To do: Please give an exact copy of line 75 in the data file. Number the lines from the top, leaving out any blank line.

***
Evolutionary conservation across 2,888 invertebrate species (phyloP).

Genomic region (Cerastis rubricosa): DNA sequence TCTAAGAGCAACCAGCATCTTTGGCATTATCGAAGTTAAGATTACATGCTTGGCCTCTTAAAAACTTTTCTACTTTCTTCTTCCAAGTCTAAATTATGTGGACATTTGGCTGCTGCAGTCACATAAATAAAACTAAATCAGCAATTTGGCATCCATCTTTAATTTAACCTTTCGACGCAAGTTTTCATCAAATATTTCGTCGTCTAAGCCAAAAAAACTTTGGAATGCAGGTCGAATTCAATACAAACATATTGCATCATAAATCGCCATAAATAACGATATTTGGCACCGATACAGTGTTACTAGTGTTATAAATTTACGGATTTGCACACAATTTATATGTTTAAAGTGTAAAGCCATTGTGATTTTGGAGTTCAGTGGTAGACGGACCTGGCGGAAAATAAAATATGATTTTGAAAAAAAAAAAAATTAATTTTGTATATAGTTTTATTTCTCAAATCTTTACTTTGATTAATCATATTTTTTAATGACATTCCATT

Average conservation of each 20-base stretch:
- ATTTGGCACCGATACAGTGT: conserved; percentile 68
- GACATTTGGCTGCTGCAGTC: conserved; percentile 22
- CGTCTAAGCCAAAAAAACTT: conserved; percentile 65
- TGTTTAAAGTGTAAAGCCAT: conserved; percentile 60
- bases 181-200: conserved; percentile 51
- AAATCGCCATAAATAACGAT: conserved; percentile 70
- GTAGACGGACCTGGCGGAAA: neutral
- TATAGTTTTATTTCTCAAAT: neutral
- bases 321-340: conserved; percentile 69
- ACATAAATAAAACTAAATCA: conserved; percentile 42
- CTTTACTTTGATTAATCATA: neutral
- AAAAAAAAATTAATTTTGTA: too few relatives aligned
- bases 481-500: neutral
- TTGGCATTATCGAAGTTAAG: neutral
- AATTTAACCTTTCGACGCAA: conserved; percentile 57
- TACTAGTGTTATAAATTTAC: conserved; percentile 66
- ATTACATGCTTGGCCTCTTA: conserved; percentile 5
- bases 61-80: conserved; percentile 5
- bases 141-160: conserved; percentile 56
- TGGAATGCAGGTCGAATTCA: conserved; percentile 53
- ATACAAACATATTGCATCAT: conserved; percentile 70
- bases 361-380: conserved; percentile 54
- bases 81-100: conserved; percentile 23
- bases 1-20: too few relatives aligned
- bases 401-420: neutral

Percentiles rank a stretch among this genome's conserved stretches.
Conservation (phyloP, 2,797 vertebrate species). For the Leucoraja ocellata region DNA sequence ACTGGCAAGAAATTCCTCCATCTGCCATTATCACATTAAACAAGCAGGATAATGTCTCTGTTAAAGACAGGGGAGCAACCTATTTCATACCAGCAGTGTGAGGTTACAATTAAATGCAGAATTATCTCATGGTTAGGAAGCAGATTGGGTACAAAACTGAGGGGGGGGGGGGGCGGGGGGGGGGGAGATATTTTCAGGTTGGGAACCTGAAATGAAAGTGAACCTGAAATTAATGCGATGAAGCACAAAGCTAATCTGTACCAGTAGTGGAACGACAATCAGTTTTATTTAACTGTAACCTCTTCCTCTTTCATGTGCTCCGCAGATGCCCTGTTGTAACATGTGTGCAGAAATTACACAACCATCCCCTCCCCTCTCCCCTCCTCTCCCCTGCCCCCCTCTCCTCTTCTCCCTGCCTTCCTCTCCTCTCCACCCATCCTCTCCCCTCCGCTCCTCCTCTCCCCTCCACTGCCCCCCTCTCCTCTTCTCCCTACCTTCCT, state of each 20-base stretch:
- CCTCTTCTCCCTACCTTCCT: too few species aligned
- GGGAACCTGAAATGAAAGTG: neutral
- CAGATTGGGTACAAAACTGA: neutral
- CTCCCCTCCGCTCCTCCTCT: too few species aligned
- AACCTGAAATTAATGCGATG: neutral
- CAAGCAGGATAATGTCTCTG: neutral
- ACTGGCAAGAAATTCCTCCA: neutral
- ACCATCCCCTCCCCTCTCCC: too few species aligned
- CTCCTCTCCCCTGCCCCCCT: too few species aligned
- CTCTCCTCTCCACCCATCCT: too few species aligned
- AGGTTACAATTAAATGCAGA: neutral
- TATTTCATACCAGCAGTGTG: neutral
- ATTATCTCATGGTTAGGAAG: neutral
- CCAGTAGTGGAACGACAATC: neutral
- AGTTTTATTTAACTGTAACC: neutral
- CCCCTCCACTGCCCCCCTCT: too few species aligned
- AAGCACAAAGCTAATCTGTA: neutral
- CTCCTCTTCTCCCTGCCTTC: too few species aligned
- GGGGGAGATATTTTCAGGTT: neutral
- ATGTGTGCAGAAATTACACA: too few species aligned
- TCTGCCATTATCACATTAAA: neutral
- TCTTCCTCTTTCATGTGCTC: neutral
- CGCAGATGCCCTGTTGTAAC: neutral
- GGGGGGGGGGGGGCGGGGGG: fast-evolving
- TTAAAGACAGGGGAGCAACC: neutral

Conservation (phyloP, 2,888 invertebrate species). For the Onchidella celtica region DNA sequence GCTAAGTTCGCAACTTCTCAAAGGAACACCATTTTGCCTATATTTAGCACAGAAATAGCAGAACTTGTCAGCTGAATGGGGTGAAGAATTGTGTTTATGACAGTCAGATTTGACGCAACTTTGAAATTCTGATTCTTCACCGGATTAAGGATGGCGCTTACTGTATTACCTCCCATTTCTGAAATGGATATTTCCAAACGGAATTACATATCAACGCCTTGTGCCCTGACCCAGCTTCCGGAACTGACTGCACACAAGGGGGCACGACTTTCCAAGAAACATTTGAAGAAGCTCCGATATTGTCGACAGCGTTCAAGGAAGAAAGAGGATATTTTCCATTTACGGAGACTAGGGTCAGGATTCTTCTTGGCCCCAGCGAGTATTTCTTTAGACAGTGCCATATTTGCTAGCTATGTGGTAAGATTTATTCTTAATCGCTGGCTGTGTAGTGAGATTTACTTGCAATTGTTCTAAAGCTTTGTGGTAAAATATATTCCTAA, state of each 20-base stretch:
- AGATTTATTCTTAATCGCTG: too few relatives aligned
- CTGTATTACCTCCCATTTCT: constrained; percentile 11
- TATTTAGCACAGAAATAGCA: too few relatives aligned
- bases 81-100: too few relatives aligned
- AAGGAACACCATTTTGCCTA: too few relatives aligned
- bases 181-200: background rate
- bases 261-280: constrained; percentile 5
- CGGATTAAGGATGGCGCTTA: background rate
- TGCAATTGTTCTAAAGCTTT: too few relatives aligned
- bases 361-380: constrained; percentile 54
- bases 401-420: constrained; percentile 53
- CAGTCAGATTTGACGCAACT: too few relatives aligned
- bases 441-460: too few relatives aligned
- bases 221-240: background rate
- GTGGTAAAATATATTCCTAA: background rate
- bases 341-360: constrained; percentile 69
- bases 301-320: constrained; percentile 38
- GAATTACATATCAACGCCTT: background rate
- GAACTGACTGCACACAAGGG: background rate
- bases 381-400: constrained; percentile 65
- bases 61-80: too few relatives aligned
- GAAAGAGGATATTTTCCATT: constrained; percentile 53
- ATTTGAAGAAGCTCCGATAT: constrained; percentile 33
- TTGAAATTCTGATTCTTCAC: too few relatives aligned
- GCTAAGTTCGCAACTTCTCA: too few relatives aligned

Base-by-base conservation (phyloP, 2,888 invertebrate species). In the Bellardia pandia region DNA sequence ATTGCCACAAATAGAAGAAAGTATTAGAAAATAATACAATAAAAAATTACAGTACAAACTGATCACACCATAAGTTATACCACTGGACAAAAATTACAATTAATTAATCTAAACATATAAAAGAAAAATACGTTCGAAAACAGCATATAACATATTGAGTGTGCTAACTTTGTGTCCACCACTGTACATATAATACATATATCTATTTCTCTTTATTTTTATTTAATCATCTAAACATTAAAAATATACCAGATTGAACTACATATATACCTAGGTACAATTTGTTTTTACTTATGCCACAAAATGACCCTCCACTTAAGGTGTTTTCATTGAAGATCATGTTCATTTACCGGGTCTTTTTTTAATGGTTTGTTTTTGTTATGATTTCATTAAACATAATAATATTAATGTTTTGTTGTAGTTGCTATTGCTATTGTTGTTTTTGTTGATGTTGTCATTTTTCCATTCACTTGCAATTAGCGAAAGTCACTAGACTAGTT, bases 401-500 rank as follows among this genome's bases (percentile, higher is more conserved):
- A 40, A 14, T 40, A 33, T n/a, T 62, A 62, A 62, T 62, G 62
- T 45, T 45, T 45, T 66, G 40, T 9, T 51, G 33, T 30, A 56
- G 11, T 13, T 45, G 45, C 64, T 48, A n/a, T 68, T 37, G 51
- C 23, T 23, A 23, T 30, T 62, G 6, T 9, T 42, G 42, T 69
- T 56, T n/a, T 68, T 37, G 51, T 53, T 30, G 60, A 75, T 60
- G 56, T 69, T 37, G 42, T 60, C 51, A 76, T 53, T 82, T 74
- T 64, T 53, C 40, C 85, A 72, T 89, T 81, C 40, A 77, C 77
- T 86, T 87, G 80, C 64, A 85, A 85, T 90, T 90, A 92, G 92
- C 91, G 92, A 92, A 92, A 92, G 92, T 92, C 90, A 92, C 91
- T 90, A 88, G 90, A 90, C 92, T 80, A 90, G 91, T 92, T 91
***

- GAACTGACTGCACACAAGGG: background rate